Analysis: Why so many Russian generals are getting killed on the front lines

This is a question that we’ve posed here before and it’s been the subject of many debates among foreign policy analysts over the past month. A conservative estimate provided by a European diplomat and intelligence analyst suggests that five Russian generals of various ranks have died in the fighting in Ukraine. An aide to Ukrainian President Zelenski put the number at six this week. No matter which is correct, that would be the largest number of Russian generals to fall in battle since World War 2 and it’s all happened in barely a month. So what’s the reason for the high number of casualties among Russia’s top brass?

Some have suggested that poor tactics on the part of the Russians have allowed Ukrainian forces to encircle them from behind. Others have posited that Russia’s troops are just so untrained and raw that the generals have had to move to lead from the front. Still others are blaming it on the basic incompetence of the Russian army. At Foreign Policy Magazine, Jack Detsch offers some analysis suggesting that it could be a combination of all of the above, with some fundamental technical glitches thrown in for good measure.

Russia has lost at least five generals fighting in Ukraine in less than a month, Western officials said Monday, as communications failures and a lack of discipline among hundreds of thousands of conscripted Russian troops have made it more difficult to communicate orders to the front lines…

“They’re struggling on the front line to get their orders through,” said the European diplomat, speaking on condition of anonymity to discuss recent battlefield intelligence. “They’re having to go to the front line to make things happen, which is putting them at much greater risk than you would normally see.”

The European diplomat said the Russian death toll among general officers is up to a fifth of the number of commanders deployed in Ukraine, which Western intelligence officials estimate at 20 officers, making the military less able to operate and more bogged down.

One factor that Detsch points to is the decrepit electronic communications systems that the Russians brought with them. In order to “lead from behind,” the Russian generals need to be able to get their orders to the front lines and be aware of Ukrainian movements on the battlefield. Those systems are reportedly failing on a regular basis, leaving the generals unaware of troop movements that could put them in danger.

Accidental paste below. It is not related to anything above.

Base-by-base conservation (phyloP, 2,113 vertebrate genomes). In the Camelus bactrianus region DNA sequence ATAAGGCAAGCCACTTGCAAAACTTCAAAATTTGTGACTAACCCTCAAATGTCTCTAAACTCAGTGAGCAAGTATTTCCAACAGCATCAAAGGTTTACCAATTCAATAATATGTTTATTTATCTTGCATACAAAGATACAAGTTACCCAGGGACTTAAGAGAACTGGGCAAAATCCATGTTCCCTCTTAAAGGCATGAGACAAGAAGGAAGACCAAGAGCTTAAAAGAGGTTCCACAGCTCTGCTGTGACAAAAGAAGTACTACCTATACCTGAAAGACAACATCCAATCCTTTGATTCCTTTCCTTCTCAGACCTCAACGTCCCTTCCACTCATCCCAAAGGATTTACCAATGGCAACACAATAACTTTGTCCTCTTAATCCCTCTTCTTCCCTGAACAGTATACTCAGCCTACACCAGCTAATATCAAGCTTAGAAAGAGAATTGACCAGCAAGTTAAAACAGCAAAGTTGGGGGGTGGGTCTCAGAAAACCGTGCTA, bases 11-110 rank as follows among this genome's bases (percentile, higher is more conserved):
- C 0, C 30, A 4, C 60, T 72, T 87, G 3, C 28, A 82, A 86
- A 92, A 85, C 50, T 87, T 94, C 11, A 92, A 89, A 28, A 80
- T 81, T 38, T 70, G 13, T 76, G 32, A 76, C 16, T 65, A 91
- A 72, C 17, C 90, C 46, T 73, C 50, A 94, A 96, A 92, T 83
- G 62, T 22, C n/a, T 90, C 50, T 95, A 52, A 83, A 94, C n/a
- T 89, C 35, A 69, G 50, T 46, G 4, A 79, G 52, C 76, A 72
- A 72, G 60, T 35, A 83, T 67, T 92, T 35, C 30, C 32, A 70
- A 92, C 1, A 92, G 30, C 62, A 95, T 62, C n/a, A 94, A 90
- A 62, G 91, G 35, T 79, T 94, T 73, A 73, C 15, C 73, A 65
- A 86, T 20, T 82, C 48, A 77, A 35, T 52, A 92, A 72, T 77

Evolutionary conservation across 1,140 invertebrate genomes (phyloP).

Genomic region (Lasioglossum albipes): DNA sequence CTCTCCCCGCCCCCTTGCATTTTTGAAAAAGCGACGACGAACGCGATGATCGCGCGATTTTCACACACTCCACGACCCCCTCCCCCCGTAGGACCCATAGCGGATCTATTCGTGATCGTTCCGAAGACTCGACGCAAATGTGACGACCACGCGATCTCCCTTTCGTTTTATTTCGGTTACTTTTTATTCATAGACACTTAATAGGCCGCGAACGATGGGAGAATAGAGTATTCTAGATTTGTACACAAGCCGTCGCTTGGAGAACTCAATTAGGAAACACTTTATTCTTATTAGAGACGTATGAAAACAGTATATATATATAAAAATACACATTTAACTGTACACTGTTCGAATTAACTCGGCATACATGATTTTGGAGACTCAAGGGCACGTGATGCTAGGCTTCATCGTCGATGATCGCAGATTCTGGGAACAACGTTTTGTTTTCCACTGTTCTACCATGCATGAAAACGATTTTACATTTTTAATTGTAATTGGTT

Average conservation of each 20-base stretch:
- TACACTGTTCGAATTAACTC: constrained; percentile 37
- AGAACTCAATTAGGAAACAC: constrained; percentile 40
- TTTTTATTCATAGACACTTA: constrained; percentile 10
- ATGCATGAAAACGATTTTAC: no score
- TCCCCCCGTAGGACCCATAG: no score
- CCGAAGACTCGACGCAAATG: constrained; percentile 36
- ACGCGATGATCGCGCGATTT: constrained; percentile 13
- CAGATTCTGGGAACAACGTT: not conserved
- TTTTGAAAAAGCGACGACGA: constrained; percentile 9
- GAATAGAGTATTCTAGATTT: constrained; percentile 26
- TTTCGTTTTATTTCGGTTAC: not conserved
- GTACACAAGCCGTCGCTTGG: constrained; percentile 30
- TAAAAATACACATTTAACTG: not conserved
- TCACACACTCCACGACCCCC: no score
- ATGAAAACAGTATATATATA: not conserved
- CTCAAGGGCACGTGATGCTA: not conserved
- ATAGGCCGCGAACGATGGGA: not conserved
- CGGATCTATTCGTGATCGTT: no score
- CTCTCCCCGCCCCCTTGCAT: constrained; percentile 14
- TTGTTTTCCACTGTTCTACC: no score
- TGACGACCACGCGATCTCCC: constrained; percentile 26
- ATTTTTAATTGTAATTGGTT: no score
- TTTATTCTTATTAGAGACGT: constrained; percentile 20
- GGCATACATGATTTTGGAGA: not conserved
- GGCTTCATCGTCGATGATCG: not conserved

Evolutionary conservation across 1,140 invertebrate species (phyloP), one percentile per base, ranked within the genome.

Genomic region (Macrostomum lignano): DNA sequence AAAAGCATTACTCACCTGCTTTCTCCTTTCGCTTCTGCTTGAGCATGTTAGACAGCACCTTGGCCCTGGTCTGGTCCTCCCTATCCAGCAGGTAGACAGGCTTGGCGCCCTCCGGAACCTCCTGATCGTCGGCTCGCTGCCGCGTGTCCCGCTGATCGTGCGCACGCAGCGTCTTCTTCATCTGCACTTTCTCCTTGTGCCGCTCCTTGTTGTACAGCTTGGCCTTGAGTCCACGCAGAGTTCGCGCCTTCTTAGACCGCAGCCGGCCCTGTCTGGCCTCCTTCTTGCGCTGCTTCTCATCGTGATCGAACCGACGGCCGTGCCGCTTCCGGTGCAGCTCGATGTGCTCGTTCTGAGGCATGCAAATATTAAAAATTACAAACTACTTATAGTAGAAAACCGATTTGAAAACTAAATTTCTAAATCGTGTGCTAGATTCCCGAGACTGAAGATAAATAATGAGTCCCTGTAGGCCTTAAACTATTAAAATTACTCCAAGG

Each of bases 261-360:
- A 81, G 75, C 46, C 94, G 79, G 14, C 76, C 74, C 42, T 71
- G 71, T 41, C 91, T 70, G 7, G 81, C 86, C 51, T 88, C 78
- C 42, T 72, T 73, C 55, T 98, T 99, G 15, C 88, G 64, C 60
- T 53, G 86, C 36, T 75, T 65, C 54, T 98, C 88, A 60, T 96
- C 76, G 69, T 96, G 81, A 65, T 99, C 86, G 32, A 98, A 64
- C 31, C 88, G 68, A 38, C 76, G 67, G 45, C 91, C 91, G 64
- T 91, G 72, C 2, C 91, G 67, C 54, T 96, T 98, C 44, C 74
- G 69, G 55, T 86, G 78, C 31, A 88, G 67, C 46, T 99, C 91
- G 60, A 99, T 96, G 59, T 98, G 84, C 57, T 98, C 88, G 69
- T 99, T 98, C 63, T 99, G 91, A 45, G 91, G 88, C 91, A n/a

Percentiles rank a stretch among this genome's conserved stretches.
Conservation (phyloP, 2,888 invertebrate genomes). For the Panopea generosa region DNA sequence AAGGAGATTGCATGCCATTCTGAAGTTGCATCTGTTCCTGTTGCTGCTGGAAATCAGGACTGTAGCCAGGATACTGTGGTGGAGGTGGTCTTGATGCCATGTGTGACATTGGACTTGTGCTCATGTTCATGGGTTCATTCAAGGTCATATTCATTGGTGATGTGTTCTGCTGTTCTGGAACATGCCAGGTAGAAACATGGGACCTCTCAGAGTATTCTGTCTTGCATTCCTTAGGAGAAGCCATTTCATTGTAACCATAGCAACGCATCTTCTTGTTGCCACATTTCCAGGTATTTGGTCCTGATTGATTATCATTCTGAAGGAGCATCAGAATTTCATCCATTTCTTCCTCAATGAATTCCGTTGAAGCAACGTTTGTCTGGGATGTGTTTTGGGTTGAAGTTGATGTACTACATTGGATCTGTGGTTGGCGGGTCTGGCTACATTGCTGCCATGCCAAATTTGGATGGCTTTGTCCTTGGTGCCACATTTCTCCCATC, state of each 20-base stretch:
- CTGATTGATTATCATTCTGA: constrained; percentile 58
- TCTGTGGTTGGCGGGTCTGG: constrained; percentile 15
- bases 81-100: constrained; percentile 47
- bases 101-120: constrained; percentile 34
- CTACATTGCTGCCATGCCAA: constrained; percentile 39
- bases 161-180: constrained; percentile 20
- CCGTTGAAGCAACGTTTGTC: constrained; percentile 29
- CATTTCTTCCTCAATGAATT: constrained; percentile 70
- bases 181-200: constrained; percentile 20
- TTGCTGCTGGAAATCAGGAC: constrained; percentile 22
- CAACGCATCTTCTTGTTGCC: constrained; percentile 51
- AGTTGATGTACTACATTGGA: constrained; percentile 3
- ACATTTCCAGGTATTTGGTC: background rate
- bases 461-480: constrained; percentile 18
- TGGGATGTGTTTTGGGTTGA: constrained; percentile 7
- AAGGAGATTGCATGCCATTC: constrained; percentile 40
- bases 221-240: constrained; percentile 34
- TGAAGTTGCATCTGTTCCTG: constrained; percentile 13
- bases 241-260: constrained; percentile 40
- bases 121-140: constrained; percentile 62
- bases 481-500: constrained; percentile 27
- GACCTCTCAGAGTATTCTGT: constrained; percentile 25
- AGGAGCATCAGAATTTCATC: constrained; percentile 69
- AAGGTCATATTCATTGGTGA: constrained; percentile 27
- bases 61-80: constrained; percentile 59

But that’s not the only failure. The Russian troops are being described as largely conscripts, most having little or no formal military training and almost no combat experience. Even when the orders make it through, they don’t always all follow them. So, as previously speculated, some of the generals feel compelled to head for the front lines and direct them in person.

Tactical errors have also been cited. Maj. Gen. Vitaly Gerasimov, a one-star equivalent, was killed by Ukrainian snipers after the defenders heard the Russian commander complaining about faulty communication equipment on an unsecured radio channel. His location was revealed and the defenders quickly moved to take him out. So that death likely resulted from a combination of poor equipment and faulty tactics.

One retired U.S. Admiral is quoted as saying that the Russians mostly appear to just be “winging it” in terms of their strategy. The far more serious issue, however, may be that so many of the troops are conscripts who were hastily put into uniforms and handed rifles and shipped off to the conflict. Troops with no training can’t be expected to know how to handle themselves in a hot zone. Videos from Ukrainian citizens have emerged on social media showing Russian troops fleeing through the streets after meeting stiff resistance, showing no strategic tactics one would normally expect to see during an organized retreat. That led to many of them being gunned down before they could get away.

If the Russian army is really as unprepared and poorly supported as we’re hearing, perhaps an eventual Russian victory isn’t as likely as many have been predicting. Or at least until Putin decides to break out some WMDs.

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